Confronting the Tree of Life: Three Court Cases in Modern American History
Gibson, Abraham Hill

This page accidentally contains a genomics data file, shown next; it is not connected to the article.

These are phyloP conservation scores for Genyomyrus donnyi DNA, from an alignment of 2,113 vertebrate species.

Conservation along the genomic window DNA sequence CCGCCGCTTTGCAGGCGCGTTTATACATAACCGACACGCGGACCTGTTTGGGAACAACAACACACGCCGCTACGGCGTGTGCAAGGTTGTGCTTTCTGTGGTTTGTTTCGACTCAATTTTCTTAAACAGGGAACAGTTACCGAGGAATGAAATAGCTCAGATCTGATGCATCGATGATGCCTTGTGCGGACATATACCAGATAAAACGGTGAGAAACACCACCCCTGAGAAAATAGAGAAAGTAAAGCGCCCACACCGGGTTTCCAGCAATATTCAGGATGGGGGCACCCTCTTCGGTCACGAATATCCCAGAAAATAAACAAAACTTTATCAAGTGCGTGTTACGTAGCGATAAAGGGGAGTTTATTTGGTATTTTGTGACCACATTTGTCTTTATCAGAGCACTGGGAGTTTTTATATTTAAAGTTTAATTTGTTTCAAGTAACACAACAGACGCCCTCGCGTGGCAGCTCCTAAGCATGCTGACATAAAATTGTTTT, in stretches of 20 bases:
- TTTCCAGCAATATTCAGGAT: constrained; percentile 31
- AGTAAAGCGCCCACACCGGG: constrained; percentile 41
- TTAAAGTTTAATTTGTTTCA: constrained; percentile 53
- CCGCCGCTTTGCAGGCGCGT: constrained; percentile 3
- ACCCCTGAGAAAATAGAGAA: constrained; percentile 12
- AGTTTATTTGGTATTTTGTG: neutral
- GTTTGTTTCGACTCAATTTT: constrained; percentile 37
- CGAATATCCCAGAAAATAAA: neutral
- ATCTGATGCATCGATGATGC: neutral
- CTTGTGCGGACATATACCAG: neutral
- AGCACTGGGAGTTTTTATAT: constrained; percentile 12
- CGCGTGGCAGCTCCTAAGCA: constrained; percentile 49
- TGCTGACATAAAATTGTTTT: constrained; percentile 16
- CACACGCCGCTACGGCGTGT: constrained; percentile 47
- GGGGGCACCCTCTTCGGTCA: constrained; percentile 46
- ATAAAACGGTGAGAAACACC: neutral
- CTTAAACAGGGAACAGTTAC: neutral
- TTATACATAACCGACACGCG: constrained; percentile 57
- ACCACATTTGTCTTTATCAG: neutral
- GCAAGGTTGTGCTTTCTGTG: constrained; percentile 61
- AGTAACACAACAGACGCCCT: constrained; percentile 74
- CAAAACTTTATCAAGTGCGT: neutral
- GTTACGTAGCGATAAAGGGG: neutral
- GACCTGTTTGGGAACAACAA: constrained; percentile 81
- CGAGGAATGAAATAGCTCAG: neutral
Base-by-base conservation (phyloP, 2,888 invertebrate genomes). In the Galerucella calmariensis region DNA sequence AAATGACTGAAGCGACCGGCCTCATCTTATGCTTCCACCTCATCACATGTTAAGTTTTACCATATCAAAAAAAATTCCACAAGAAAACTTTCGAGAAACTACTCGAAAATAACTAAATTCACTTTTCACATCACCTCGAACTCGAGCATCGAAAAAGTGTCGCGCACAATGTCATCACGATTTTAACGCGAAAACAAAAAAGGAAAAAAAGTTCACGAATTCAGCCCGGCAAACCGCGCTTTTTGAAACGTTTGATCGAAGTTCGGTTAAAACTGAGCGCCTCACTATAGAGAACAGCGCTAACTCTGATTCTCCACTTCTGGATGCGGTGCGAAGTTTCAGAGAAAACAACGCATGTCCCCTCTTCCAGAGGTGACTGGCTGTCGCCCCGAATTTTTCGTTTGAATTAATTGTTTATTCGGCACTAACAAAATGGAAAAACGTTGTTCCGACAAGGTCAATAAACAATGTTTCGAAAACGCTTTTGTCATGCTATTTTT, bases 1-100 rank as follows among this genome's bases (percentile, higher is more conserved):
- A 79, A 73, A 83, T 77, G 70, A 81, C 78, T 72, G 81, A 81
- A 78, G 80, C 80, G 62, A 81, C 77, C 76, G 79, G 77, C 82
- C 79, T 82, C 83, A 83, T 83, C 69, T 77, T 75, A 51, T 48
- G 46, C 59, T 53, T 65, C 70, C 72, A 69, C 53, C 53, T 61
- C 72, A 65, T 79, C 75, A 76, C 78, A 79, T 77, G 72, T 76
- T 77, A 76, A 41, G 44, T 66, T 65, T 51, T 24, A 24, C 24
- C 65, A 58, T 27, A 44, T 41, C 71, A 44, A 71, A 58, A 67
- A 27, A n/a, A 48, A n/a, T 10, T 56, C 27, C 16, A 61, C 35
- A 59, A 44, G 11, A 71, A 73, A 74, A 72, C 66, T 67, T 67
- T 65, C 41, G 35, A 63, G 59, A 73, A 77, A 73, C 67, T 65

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Like few other concepts in the history of science, Darwinian evolution prompted humans to question their most basic assumptions about themselves. Among the theoryâ s most controversial implications, the principle of common descent insisted that humans were kin to other species. As such, common descent challenged the previously unquestioned tradition of anthropocentrism, which held that humans were distinct from and superior to other species. In order to discern common descentâ s impact on anthropocentrism, I will examine three court cases from an eighty-year span of American history, where resistance to common descent was especially virulent. Courtrooms provided the nationâ s leading critics of common descent an arena in which to protest the theoryâ s most egregious offenses. As common descent garnered increasing support from scientists and educators, however, anthropocentrists modified their position accordingly. Initially, they stigmatized monkeys and apes precisely because those animals were the most genealogically proximate to humans. As common descent became more accepted, however, this position became increasingly difficult to defend. Accordingly, many anthropocentrists abandoned their obsession with primates and instead engaged the entire tree of life, including its mysterious origin. By the turn of the millennium, even as some anthropocentrists increasingly accepted humanityâ s kinship to other species, many continued to cite human intelligence as legitimate grounds for anthropocentric behavior. Thus, while anthropocentrism survived the threat of common descent, it had to accommodate the Darwinian onslaught in order to do so.
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